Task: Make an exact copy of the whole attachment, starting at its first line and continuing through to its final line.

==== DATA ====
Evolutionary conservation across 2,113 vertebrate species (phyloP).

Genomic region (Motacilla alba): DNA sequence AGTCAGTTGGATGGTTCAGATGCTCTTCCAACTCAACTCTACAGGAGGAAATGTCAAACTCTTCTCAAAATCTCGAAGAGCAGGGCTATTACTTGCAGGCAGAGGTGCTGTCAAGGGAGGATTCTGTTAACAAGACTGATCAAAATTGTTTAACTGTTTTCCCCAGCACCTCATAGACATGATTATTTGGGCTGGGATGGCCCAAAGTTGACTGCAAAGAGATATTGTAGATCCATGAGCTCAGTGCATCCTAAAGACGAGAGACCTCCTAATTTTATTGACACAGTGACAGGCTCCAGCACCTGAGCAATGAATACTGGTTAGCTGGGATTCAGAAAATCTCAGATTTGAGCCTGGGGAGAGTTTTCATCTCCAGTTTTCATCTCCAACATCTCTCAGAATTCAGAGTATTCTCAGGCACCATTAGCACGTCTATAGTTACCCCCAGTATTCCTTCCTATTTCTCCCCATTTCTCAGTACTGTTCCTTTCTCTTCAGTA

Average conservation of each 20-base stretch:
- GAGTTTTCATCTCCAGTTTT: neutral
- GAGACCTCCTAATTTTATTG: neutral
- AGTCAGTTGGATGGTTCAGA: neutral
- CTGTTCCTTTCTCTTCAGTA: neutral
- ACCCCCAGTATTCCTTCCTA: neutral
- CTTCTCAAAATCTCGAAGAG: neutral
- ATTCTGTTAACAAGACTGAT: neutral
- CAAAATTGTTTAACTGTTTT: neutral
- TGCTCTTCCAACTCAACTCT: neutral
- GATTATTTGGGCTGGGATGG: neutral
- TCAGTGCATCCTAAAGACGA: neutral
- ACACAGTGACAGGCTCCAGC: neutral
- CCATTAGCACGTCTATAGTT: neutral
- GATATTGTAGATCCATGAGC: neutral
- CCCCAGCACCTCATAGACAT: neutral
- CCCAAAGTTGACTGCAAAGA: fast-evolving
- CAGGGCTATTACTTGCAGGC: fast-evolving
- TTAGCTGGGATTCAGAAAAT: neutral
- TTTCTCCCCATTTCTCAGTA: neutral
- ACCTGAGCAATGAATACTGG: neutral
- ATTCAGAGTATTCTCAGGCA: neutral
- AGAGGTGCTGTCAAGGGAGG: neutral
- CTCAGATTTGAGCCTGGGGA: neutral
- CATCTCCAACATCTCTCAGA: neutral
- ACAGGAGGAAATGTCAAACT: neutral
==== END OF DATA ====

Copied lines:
Evolutionary conservation across 2,113 vertebrate species (phyloP).

Genomic region (Motacilla alba): DNA sequence AGTCAGTTGGATGGTTCAGATGCTCTTCCAACTCAACTCTACAGGAGGAAATGTCAAACTCTTCTCAAAATCTCGAAGAGCAGGGCTATTACTTGCAGGCAGAGGTGCTGTCAAGGGAGGATTCTGTTAACAAGACTGATCAAAATTGTTTAACTGTTTTCCCCAGCACCTCATAGACATGATTATTTGGGCTGGGATGGCCCAAAGTTGACTGCAAAGAGATATTGTAGATCCATGAGCTCAGTGCATCCTAAAGACGAGAGACCTCCTAATTTTATTGACACAGTGACAGGCTCCAGCACCTGAGCAATGAATACTGGTTAGCTGGGATTCAGAAAATCTCAGATTTGAGCCTGGGGAGAGTTTTCATCTCCAGTTTTCATCTCCAACATCTCTCAGAATTCAGAGTATTCTCAGGCACCATTAGCACGTCTATAGTTACCCCCAGTATTCCTTCCTATTTCTCCCCATTTCTCAGTACTGTTCCTTTCTCTTCAGTA

Average conservation of each 20-base stretch:
- GAGTTTTCATCTCCAGTTTT: neutral
- GAGACCTCCTAATTTTATTG: neutral
- AGTCAGTTGGATGGTTCAGA: neutral
- CTGTTCCTTTCTCTTCAGTA: neutral
- ACCCCCAGTATTCCTTCCTA: neutral
- CTTCTCAAAATCTCGAAGAG: neutral
- ATTCTGTTAACAAGACTGAT: neutral
- CAAAATTGTTTAACTGTTTT: neutral
- TGCTCTTCCAACTCAACTCT: neutral
- GATTATTTGGGCTGGGATGG: neutral
- TCAGTGCATCCTAAAGACGA: neutral
- ACACAGTGACAGGCTCCAGC: neutral
- CCATTAGCACGTCTATAGTT: neutral
- GATATTGTAGATCCATGAGC: neutral
- CCCCAGCACCTCATAGACAT: neutral
- CCCAAAGTTGACTGCAAAGA: fast-evolving
- CAGGGCTATTACTTGCAGGC: fast-evolving
- TTAGCTGGGATTCAGAAAAT: neutral
- TTTCTCCCCATTTCTCAGTA: neutral
- ACCTGAGCAATGAATACTGG: neutral
- ATTCAGAGTATTCTCAGGCA: neutral
- AGAGGTGCTGTCAAGGGAGG: neutral
- CTCAGATTTGAGCCTGGGGA: neutral
- CATCTCCAACATCTCTCAGA: neutral
- ACAGGAGGAAATGTCAAACT: neutral